Insurance spreads the burden of randomness across enough people that randomness no longer has any power. It’s the same savings scheme detailed in the last paragraph, but where the people running in surplus are loaning money out to those running in deficit, to be repaid when our positions are reversed. That’s why insurance exists and that’s why we buy it.
Insurance is Already Broken
With that explanation alone, we’ve already broken health insurance. In my example from the last section, everyone got sick 50% of the time. But in reality, we all face different odds. It’s also hopefully easy to see that the people willing to pay the most for insurance will be ones with the highest odds of getting sick. This is a problem we call adverse selection.
If the average person is sick 50% of the time, our insurance company will still function fine charging $50 a day from everyone, and paying $100 when they’re sick. For the person who gets sick 70% of the time, this is a HUGE benefit. They average only $30 a day without insurance, but with it they get the full $50 a day. They’d even be willing to pay $70+ for insurance, but are getting it for only $50!
But what about the person who gets sick only 30% of the time? They average $70 a day without insurance, but would only get $50 a day with it. As we noted, people are willing to pay a little extra for the peace of mind, but not that much extra. They’d probably choose to forgo insurance.
That’s a problem, because without the low risk people, the pool of the insured becomes higher risk. The average person is getting sick 50% of the time, but without the 30% or lower people, the group of insured might be getting sick 60% of the time. To cover those costs, insurance companies have to charge $60 a day, and that might push out the 40% people, raising the rate for the insured even more to 70%, pushing out the 50% people, raising it to 80% and pushing out the 60% people and on and on we go until we have the permanently sick, who aren’t earning the income needed to pay for insurance, and so the whole thing goes kaput.
Insurance Companies Have to be Dicks
I love this headline from the satirical news paper The Onion. Insurance companies have to be evil in order to prevent the death spiral of adverse selection from taking hold. In order to survive, they have to successfully distinguish the high risk people from the low risk people.
In our example, if the insurance company could charge all the 70% people $70 a day, and all the 50% people $50 a day, and all the 30% people $30 a day, they could keep things running. No one wants to quit their insurance plan, because the payout keeps them all at their long-run average, and the company covers costs and stays in business. Easy right? But which people are more likely to get cancer and need care? Who is at risk for Alzheimer’s? Who will need very little care in their life and die of natural causes? If we had any idea, we’d be acting on it, but we live in an age of superstition and unconfirmed findings from medical journals making headlines only to be quietly debunked later. Just about the only thing we do know is that smoking is bad. And that’s just about the only thing other than age that an insurance company has to distinguish you from others.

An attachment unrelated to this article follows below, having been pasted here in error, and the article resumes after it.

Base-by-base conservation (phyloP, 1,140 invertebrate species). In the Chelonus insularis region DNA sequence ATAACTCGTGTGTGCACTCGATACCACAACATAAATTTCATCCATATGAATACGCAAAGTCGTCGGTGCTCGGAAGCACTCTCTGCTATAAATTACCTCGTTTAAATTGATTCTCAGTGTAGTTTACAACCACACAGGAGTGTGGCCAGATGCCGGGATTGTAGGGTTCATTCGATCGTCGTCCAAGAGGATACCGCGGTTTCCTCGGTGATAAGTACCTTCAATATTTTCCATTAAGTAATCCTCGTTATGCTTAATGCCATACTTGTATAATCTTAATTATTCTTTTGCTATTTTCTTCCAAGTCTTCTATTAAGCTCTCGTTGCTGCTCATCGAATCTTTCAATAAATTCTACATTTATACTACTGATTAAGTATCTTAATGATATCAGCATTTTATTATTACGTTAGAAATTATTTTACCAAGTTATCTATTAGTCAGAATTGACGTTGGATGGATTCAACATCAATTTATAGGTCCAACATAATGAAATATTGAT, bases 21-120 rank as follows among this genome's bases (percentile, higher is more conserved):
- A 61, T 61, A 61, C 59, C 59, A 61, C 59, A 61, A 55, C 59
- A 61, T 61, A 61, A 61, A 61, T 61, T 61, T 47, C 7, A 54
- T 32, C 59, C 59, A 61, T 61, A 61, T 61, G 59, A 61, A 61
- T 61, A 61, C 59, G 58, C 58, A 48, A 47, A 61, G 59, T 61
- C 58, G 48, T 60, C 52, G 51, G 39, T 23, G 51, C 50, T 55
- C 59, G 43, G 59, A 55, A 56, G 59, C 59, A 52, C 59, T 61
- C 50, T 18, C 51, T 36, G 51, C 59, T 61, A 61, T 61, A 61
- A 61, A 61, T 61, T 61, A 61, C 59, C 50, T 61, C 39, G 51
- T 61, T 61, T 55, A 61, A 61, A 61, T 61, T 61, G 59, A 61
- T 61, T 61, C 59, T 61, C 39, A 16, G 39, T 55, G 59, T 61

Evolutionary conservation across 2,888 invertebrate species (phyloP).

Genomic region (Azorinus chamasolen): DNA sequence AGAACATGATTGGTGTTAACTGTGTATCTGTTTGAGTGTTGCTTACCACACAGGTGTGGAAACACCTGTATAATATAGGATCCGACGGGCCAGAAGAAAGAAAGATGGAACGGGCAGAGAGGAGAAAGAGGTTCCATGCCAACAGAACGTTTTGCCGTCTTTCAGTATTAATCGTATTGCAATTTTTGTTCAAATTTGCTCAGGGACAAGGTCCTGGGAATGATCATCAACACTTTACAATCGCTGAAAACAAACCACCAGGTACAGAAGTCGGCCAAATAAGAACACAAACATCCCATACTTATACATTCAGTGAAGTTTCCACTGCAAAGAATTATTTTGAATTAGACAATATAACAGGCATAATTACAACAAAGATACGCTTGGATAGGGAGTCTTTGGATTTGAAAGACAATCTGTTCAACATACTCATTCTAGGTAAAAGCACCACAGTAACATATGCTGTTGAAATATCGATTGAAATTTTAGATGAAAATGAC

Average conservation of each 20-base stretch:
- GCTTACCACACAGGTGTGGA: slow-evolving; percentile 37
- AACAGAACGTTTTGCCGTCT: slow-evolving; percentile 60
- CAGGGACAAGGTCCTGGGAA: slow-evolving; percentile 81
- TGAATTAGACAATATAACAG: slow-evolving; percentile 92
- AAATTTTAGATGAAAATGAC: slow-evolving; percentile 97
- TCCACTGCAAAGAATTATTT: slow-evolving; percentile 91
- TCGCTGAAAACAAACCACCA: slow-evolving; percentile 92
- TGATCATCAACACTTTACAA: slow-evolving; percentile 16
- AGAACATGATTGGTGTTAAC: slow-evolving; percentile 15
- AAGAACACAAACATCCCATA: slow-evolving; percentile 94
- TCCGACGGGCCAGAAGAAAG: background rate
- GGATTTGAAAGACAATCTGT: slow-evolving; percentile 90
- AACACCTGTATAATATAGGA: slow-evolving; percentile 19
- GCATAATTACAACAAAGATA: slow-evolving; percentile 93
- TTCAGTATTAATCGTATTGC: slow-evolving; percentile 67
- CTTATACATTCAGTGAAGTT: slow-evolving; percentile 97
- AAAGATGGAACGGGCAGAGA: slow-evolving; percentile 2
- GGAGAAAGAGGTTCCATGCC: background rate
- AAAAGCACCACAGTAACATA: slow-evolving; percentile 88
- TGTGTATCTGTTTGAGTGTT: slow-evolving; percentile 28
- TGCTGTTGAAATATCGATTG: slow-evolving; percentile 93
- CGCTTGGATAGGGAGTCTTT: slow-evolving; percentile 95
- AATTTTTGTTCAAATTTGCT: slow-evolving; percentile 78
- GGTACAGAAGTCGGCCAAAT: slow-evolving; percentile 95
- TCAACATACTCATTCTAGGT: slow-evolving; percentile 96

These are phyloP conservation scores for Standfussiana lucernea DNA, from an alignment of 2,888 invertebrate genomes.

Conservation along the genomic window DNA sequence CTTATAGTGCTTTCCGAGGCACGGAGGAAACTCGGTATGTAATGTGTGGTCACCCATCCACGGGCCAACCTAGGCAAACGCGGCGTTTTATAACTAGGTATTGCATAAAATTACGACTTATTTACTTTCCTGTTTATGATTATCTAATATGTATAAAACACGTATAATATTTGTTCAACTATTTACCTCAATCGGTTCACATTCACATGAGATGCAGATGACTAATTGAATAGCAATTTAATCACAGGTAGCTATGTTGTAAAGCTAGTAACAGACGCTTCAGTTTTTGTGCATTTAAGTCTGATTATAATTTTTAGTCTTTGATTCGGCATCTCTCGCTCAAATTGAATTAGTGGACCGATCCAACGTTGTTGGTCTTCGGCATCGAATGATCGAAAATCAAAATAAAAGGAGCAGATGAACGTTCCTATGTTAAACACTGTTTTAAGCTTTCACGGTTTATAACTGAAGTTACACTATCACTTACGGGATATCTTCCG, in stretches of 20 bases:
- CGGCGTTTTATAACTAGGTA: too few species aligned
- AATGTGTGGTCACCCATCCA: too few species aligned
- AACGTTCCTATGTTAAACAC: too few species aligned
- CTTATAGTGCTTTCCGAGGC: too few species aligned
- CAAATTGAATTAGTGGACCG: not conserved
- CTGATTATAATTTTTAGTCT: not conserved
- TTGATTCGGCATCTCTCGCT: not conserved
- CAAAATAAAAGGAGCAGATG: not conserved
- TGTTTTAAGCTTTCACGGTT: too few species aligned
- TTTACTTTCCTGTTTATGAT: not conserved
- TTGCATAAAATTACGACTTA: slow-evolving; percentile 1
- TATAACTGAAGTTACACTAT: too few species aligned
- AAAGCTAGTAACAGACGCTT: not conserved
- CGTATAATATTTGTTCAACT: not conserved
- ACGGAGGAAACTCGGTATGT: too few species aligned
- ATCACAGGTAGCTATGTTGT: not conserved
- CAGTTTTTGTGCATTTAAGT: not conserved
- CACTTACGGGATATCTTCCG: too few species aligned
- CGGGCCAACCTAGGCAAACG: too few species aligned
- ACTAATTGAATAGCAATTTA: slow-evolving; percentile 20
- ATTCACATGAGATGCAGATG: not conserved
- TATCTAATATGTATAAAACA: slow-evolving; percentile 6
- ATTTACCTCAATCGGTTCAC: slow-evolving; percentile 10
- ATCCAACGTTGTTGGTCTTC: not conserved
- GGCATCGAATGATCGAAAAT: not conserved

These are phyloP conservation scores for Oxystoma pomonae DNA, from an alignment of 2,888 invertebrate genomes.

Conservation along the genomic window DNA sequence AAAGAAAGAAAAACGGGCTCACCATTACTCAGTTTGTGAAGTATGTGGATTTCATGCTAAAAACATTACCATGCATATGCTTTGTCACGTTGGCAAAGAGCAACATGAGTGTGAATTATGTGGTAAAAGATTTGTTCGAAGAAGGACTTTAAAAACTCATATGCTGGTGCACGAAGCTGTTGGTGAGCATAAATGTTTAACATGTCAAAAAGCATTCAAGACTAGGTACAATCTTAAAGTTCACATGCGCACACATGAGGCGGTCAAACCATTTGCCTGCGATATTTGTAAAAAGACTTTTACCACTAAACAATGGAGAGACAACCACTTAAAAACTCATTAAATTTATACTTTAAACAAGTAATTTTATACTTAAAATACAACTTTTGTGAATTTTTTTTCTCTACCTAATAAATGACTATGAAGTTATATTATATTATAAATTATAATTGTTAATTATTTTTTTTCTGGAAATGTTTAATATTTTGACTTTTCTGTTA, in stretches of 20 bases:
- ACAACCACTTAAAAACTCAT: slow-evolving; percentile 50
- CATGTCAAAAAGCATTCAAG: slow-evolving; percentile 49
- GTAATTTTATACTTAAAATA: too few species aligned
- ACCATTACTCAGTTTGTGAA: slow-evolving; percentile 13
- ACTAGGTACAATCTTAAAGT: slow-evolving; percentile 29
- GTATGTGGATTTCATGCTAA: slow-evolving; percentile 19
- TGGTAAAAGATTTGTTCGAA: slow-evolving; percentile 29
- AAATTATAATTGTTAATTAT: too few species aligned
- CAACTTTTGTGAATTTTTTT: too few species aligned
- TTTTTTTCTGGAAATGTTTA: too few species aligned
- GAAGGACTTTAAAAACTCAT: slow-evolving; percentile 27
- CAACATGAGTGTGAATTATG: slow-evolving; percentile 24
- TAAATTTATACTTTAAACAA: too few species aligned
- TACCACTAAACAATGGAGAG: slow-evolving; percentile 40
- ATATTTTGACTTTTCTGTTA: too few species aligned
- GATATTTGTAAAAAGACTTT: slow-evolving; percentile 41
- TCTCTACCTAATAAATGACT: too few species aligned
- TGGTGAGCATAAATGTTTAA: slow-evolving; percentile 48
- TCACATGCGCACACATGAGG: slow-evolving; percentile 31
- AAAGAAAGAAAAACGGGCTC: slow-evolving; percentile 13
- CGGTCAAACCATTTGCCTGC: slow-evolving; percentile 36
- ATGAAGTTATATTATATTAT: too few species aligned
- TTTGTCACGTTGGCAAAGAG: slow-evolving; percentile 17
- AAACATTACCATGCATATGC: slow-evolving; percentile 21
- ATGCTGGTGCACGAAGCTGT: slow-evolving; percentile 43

But you know a lot more than that. You know your eating habits. You know what your grandparents died from, and what that means for you. You know your own propensity to seek care. Some people go to the doctor with a cough. Others only when they’re on death’s door. You know more than the insurer, and that creates a problem of asymmetric information.
Because they can’t tell us apart, insurance companies often try to get us to self-sort. At my job, I can choose between three employer-provided health insurance options. Some offer more care options and coverage but are more expensive. And if I get onto the lower-cost plan, but end up needing lots of care, the insurance company is going to deny me that coverage. We may hate them for it, but frankly, the problem starts with us.
The result of asymmetric information is that insurance companies deny people certain coverage because of pre-existing conditions, cancel coverage, and reject requests for treatment. They do it because without these sorting mechanisms, the entire industry would collapse. And so it is the conditions of this market that lead us to a sub-optimal solution. Insurance companies are dicks so that we self-sort into different tiers, but this sorting is still imperfect, and so there are still a lot of people who don’t buy insurance because they are low-risk, and cannot find a plan at a reasonable price.
A Social Argument
I am partial to a philosophy put forward by John Rawls in a book called A Theory of Justice. Rawls argues that we should construct society in the “original position” behind a “veil of ignorance”. Philosophers are better at naming things than economists. What he meant was, right and wrong should be determined through a thought experiment, where we imagine ourselves prior to our birth, deciding on how society will be constructed. And when we are done, we will be born into a random position within this society. Rawls argues that in this environment, we wouldn’t tolerate a lot of severe poverty, because there would be too great a chance that we end up being born into it. Think what you want about that, but the thought experiment is a good one.